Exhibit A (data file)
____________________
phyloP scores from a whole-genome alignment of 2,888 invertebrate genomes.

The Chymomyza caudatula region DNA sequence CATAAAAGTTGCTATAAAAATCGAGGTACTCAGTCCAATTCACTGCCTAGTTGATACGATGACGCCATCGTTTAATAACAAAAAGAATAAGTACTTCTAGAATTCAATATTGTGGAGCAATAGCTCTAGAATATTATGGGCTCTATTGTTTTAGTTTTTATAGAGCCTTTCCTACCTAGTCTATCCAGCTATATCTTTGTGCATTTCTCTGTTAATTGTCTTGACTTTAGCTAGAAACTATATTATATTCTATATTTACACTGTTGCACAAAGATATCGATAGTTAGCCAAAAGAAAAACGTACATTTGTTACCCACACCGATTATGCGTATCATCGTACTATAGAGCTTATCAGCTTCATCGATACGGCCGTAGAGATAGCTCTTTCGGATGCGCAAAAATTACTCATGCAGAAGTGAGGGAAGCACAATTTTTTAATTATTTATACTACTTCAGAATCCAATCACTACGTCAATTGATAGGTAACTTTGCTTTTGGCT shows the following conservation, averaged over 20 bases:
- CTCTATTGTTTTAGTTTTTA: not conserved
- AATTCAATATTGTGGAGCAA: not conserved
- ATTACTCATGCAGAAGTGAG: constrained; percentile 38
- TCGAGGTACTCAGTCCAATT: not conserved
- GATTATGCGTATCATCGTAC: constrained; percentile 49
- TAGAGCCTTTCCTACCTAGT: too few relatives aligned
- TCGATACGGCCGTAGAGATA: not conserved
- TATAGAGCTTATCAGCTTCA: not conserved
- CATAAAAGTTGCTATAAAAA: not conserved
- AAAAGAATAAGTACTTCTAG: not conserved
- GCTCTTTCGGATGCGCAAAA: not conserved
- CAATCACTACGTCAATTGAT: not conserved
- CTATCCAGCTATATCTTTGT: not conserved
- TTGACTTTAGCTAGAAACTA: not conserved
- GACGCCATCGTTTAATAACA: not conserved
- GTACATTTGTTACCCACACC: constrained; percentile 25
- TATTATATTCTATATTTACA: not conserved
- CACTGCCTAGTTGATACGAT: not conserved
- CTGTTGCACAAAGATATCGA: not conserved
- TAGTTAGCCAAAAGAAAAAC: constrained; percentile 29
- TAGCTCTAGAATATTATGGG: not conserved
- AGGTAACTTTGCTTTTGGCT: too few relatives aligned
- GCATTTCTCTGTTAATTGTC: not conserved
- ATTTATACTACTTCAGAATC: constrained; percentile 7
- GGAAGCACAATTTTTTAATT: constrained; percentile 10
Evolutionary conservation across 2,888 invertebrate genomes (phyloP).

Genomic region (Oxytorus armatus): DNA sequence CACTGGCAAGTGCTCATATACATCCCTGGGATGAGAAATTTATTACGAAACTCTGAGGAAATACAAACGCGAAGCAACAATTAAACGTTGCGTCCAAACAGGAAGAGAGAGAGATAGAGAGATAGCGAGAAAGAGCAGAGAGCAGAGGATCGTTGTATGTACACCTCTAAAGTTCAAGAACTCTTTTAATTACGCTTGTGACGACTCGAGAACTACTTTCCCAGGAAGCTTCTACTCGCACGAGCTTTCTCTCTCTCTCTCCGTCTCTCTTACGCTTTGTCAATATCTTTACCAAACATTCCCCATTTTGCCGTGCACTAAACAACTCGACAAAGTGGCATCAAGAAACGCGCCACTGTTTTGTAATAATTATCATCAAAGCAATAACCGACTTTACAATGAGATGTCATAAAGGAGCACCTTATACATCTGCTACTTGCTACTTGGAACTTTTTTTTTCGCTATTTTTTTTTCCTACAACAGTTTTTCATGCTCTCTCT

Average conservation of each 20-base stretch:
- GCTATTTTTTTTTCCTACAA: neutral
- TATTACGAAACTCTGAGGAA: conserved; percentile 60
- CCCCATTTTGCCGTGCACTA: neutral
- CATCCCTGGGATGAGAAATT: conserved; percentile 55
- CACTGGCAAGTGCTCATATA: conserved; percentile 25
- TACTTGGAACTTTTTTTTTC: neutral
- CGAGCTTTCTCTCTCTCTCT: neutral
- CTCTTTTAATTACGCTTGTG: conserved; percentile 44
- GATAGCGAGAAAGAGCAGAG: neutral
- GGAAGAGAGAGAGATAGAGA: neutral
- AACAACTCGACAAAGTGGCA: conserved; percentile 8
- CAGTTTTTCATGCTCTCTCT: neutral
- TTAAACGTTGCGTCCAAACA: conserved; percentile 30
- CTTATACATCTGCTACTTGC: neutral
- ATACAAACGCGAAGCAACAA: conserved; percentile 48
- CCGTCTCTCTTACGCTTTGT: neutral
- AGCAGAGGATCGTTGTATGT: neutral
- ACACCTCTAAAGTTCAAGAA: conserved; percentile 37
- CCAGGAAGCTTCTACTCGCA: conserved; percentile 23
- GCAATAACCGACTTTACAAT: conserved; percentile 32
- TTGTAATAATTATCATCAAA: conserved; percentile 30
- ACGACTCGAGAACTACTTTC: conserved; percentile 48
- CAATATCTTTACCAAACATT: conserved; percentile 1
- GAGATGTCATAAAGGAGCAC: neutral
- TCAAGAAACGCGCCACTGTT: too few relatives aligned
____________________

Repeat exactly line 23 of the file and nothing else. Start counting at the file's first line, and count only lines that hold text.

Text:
- TAGCTCTAGAATATTATGGG: not conserved